Joystick warfare hell 

An American drone operator recovers in Missoula

Much has been made of the devastating impact American drones have on civilians in Pakistan and Afghanistan. One soldier’s story shows that it can also adversely affect the lives of those who operate the remote-controlled weapons. Former service member Brandon Bryant is still haunted by images of the injured and dying.

For more than five years, Brandon Bryant worked in an oblong, windowless container about the size of a trailer, where the air-conditioning was kept at 63 degrees Fahrenheit and, for security reasons, the door couldn’t be opened. Bryant and his coworkers sat in front of 14 computer monitors and four keyboards. When Bryant pressed a button in New Mexico, someone died on the other side of the world.

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The container is filled with the humming of computers. It’s the brain of a drone, known as a cockpit in Air Force parlance. But the pilots in the container aren’t flying through the air. They’re just sitting at the controls.

Bryant was one of them, and he remembers one incident very clearly when a Predator drone was circling in a figure-eight pattern in the sky above Afghanistan, more than 6,250 miles away. There was a flat-roofed house made of mud, with a shed used to hold goats in the crosshairs, as Bryant recalls. When he received the order to fire, he pressed a button with his left hand and marked the roof with a laser. The pilot sitting next to him pressed the trigger on a joystick, causing the drone to launch a Hellfire missile. There were 16 seconds left until impact.

“These moments are like in slow motion,” he says today, sitting in his mother’s house in Missoula. Images taken with an infrared camera attached to the drone appeared on his monitor, transmitted by satellite, with a two-to-five-second time delay.

With seven seconds left to go, no one could be seen on the ground. Bryant could still have diverted the missile at that point. Then it was down to three seconds. Bryant felt as if he had to count each individual pixel on the monitor. Suddenly a child walked around the corner, he says.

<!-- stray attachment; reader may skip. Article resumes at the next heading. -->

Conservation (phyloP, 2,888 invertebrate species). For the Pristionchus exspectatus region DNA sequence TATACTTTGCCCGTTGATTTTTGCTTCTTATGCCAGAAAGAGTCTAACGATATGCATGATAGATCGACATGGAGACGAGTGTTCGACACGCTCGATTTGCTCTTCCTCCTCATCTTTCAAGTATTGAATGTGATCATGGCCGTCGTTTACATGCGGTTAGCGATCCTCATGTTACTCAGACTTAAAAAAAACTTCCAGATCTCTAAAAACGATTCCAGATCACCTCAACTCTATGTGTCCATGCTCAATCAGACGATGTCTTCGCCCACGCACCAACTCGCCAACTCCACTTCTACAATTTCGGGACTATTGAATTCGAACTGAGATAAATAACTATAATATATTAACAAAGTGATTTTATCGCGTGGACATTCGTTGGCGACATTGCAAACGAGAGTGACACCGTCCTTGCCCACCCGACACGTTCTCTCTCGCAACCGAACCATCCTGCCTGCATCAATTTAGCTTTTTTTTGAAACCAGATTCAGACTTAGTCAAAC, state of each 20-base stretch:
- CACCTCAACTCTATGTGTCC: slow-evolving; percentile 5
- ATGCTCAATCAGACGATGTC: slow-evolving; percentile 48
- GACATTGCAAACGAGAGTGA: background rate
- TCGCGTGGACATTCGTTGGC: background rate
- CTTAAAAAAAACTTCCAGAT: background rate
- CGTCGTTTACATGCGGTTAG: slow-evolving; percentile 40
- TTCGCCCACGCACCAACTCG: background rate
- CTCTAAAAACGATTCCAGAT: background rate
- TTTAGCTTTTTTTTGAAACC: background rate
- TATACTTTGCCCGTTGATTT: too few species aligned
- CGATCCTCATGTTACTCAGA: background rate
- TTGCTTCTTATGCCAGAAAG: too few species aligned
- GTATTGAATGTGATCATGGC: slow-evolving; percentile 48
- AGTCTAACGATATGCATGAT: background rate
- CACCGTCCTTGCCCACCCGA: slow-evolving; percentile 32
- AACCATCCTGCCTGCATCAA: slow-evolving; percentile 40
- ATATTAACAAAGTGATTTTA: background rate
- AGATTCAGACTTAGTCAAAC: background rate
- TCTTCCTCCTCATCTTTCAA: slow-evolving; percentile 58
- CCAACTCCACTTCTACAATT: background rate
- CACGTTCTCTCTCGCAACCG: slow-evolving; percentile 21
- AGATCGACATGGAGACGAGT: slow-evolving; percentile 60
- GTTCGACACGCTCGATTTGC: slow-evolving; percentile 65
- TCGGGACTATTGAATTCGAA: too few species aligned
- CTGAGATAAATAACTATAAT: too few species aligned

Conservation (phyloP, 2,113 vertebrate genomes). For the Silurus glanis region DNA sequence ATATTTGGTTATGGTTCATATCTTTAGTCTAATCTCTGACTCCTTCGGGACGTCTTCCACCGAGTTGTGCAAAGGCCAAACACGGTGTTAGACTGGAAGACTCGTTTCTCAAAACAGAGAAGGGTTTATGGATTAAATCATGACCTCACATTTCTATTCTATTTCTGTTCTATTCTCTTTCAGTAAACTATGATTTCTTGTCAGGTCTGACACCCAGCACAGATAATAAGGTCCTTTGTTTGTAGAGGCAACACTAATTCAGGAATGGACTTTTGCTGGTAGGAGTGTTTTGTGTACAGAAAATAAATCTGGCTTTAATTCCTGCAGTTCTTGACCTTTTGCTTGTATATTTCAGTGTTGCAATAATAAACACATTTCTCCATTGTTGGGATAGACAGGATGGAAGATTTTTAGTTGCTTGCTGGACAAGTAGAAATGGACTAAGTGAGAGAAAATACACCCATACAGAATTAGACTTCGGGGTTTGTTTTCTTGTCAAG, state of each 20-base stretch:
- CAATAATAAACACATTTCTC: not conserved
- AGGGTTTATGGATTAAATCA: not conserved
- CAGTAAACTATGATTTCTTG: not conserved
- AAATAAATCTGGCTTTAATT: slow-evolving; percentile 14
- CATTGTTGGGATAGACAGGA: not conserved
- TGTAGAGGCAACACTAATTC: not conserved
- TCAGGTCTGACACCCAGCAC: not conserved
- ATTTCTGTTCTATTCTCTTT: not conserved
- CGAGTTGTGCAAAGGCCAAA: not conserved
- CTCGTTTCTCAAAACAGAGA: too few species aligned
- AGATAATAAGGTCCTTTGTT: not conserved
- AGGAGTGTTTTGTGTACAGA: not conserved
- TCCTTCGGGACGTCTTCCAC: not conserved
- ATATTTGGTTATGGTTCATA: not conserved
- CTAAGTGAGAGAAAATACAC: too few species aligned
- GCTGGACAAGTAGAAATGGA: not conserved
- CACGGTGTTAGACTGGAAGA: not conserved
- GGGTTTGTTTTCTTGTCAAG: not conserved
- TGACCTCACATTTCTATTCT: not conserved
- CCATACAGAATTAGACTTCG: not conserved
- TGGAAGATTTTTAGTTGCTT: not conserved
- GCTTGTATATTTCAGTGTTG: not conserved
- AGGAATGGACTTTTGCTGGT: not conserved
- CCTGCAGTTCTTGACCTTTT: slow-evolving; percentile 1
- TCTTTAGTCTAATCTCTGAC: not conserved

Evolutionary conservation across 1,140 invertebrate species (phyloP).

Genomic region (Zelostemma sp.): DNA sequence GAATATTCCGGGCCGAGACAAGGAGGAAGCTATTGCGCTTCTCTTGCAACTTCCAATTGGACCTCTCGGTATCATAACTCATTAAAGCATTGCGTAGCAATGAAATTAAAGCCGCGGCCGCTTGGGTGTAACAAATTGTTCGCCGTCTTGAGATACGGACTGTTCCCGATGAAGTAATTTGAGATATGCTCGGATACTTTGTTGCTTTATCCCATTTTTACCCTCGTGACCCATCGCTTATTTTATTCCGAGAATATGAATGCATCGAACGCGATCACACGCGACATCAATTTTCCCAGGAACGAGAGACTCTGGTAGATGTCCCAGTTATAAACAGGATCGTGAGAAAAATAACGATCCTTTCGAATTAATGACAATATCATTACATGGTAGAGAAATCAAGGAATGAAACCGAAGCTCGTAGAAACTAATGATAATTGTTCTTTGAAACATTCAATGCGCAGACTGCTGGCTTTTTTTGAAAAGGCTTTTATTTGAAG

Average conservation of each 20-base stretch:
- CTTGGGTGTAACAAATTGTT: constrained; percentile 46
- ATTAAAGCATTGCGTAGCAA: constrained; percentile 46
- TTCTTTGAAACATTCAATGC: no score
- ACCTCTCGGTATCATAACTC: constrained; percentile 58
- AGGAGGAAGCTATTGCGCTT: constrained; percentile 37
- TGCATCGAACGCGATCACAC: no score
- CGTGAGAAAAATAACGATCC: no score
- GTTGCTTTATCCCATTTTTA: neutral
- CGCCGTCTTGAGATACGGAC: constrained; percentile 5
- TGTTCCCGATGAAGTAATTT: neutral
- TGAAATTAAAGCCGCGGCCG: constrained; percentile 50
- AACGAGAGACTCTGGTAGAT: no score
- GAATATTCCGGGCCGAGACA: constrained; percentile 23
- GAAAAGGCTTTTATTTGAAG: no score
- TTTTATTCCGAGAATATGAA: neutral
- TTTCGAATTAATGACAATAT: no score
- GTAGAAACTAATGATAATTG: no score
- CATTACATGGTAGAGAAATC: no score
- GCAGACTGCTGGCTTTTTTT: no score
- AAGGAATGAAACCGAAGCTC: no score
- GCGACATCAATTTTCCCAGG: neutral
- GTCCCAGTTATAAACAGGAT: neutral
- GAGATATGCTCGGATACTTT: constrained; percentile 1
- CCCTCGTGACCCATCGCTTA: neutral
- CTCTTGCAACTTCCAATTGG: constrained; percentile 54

Second zero was the moment in which Bryant’s digital world collided with the real one in a village between Baghlan and Mazar-e-Sharif.

Bryant saw a flash on the screen: the explosion. Parts of the building collapsed. The child had disappeared. Bryant had a sick feeling in his stomach.

“Did we just kill a kid?” he asked the man sitting next to him.

“Yeah, I guess that was a kid,” the pilot replied.

“Was that a kid?” they wrote into a chat window on the monitor.

Then, someone they didn’t know answered, someone sitting in a military command center somewhere in the world who had observed their attack. “No. That was a dog,” the person wrote.

They reviewed the scene on video. A dog on two legs?

Invisible warfare

When Bryant left the container that day, he stepped directly into America: dry grasslands stretching to the horizon, fields and the smell of liquid manure. Every few seconds, a light on the radar tower at the Cannon Air Force Base flashed in the twilight. There was no war going on there.

Modern warfare is as invisible as a thought, deprived of its meaning by distance. It is no unfettered war, but one that is controlled from small high-tech centers in various places in the world. The new (way of conducting) war is supposed to be more precise than the old one, which is why some call it “more humane.” It’s the war of an intellectual, a war U.S. President Barack Obama has promoted more than any of his predecessors.

In a corridor at the Pentagon where the planning for this war takes place, the walls are covered with dark wood paneling. The men from the Air Force have their offices here. A painting of a Predator, a drone on canvas, hangs next to portraits of military leaders. From the military’s perspective, no other invention has been as successful in the “war on terror” in recent years as the Predator.

The U.S. military guides its drones from seven air bases in the United States, as well as locations abroad, including one in the East African nation of Djibouti. From its headquarters in Langley, Va., the CIA controls operations in Pakistan, Somalia and Yemen.

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